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Virtual Texture Terrain

By Josh Klint | Published Jul 14 2013 12:59 AM in Graphics Programming and Theory
Peer Reviewed by (Josh Vega, Vilem Otte, Hodgman)

leadwerks opengl terrain megatexture

The Leadwerks 2 terrain system was expansive and very fast, which allowed rendering of huge landscapes. However, it had some limitations. Texture splatting was done in real-time in the pixel shader. Because of the limitations of hardware texture units, only four texture units per terrain were supported. This limited the ability of the artist to make terrains with a lot of variation. The landscapes were beautiful, but somewhat monotonous.

With the Leadwerks 3 terrain system, I wanted to retain the advantages of terrain in Leadwerks 2, but overcome some of the limitations. There were three different approaches we could use to increase the number of terrain textures.
  • Increase the number of textures used in the shader.
  • Allow up to four textures per terrain chunk. These would be determined either programmatically based on which texture layers were in use on that section, or defined by the artist.
  • Implement a virtual texture system like id Software used in the game Rage.
Since Leadwerks 3 runs on mobile devices as well as PC and Mac, we couldn't use any more texture units than we had before, so the first option was out. The second option is how Crysis handles terrain layers. If you start painting layers in the Crysis editor, you will see when "old" layers disappear as you paint new ones on. This struck me as a bad approach because it would either involve the engine "guessing" which layers should have priority, or involve a tedious process of user-defined layers for each terrain chunk.

A virtual texturing approach seemed liked the ideal choice. Basically, this would render near sections of the terrain at a high resolution, and far sections of the terrain at low resolutions, with a shader that chose between them. If done correctly, the result should be the same as using one impossibly huge texture (like 1,048,576 x 1,048,576 pixels) at a much lower memory cost. However, there were some serious challenges to be overcome, so much so that I added a disclaimer in our Kickstarter campaign basically saying "this might not work"..

Previous Work


id Software pioneered this technique with the game Rage (a previous implementation was in Quake Wars). However, id's "megatexture" technique had some serious downsides. First, the data size requirements of storing completely unique textures for the entire world were prohibitive. Rage takes about 20 gigs of hard drive space, with terrains much smaller than the size I wanted to be able to use. The second problem with id's approach is that both games using this technique have some pretty blurry textures in the foreground, although the unique texturing looks beautiful from a distance.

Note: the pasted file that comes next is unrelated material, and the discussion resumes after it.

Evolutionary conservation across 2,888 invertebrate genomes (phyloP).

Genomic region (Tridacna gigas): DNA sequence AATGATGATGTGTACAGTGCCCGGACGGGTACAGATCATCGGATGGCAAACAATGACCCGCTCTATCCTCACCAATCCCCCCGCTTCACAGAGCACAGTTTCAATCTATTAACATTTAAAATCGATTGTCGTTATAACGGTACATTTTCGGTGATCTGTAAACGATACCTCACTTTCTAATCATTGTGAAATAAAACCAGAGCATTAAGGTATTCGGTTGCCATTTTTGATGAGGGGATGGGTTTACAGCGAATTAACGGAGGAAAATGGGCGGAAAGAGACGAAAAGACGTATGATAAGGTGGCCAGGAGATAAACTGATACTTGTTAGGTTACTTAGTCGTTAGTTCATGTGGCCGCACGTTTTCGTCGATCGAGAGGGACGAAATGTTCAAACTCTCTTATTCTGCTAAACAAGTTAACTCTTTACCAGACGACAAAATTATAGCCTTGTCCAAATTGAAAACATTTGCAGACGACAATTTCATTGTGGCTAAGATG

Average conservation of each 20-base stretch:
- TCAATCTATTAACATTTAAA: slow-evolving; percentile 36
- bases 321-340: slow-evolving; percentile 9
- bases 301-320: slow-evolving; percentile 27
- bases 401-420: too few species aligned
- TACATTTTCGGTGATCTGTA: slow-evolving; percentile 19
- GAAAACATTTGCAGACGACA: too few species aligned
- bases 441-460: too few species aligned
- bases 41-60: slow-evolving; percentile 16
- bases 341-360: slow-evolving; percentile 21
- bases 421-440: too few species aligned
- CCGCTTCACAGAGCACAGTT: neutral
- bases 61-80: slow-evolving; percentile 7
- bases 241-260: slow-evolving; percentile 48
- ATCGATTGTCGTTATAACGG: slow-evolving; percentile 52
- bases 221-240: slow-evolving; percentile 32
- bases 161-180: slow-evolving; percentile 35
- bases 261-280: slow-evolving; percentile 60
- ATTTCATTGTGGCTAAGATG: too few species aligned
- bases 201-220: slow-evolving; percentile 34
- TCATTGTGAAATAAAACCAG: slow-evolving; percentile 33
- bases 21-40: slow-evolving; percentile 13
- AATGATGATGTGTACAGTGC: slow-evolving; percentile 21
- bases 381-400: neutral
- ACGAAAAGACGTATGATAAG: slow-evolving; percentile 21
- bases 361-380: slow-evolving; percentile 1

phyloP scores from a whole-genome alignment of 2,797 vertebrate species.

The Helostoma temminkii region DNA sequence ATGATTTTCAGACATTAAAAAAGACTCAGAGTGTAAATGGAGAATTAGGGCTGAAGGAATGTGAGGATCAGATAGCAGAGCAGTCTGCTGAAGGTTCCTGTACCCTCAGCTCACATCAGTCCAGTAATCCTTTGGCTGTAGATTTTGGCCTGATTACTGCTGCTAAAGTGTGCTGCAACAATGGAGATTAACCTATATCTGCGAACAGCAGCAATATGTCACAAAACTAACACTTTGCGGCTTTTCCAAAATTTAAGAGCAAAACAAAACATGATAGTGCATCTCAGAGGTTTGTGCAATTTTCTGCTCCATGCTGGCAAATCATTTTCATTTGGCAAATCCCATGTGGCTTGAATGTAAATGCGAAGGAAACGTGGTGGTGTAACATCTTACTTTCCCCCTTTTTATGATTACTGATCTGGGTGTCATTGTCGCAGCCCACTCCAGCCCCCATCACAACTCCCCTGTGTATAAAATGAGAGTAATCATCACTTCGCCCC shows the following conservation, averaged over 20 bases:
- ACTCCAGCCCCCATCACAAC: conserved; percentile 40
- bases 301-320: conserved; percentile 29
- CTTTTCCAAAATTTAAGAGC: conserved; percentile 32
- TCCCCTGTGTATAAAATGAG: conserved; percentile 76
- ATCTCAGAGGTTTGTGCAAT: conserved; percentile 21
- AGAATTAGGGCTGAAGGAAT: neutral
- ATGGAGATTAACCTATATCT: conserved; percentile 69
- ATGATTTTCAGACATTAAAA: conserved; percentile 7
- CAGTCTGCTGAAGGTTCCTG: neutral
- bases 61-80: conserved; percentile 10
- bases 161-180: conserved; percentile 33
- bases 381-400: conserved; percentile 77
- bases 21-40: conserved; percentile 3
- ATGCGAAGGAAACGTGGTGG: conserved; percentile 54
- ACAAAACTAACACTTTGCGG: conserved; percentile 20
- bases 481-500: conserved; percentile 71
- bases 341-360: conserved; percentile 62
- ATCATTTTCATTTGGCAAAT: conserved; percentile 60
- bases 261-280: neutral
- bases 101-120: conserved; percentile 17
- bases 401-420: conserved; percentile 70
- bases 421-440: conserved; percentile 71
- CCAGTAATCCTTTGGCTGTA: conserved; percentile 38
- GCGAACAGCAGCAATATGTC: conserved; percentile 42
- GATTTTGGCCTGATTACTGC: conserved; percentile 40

Attached Image: gf8800_trailer_1.jpg


I decided to overcome the data size problem by dynamically generating the megatexture data, rather than storing it on the hard drive. This involves a pre-rendering step where layers are rendered to the terrain virtual textures, and then the virtual textures are applied to the terrain. Since id's art pipeline was basically just conventional texture splatting combined with "stamps" (decals), I didn't see any reason to permanently store that data. I did not have a simple solution to the blurry texture problem, so I just went ahead and started implementing my idea, with the understanding that the texture resolution issue could kill it.

I had two prior examples to work from. One was a blog from a developer at Frictional Games (Amnesia: The Dark Descent and Penumbra). The other was a presentation describing the technique's use in the game Halo Wars. In both of these games, a fixed camera distance could be relied on, which made the job of adjusting texture resolution much easier. Leadwerks, on the other hand, is a general-purpose game engine for making any kind of game. Would it be possible to write an implementation that would provide acceptable texture resolution for everything from flight sims to first-person shooters? I had no idea if it would work, but I went forward anyway.

Implementation


Because both Frictional Games and id had split the terrain into "cells" and used a texture for each section, I tried that approach first. Our terrain already gets split up and rendered in identical chunks, but I needed smaller pieces for the near sections. I adjusted the algorithm to render the nearest chunks in smaller pieces. I then allocated a 2048x2048 texture for each inner section, and used a 1024x1024 texture for each outer section:


Attached Image: terrain.jpg


The memory requirements of this approach can be calculated as follows:

1024 * 1024 * 4 * 12 = 50331648 bytes
2048 * 2048 * 4 * 8 = 134217728
Total = 184549376 bytes = 176 megabytes

176 megs is a lot of texture data. In addition, the texture resolution wasn't even that good at near distances. You can see my attempt with this approach in the image below. The red area is beyond the virtual texture range, and only uses a single low-res baked texture. The draw distance was low, the memory consumption high, and the resolution was too low.


Attached Image: grid.jpg


This was a failure, and I thought maybe this technique was just impractical for anything but very controlled cases in certain games. I wasn't ready to give up yet without trying one last approach. Instead of allocating textures for a grid section, I tried creating a radiating series of textures extending away from the camera:


Attached Image: terr2.jpg


The resulting resolution wasn't great, but the memory consumption was a lot lower, and terrain texturing was now completely decoupled from the terrain geometry. I found by adjusting the distances at which the texture switches, I could get a pretty good resolution in the foreground. I was using only three texture stages, so I increased the number to six and found I could get a good resolution at all distances, using just six 1024x1024 textures. The memory consumption for this was just 24 megabytes, a very reasonable number. Since the texturing is independent from terrain geometry, the user can fine-tune the texture distances to accommodate flight sims, RPGs, or whatever kind of game they are making.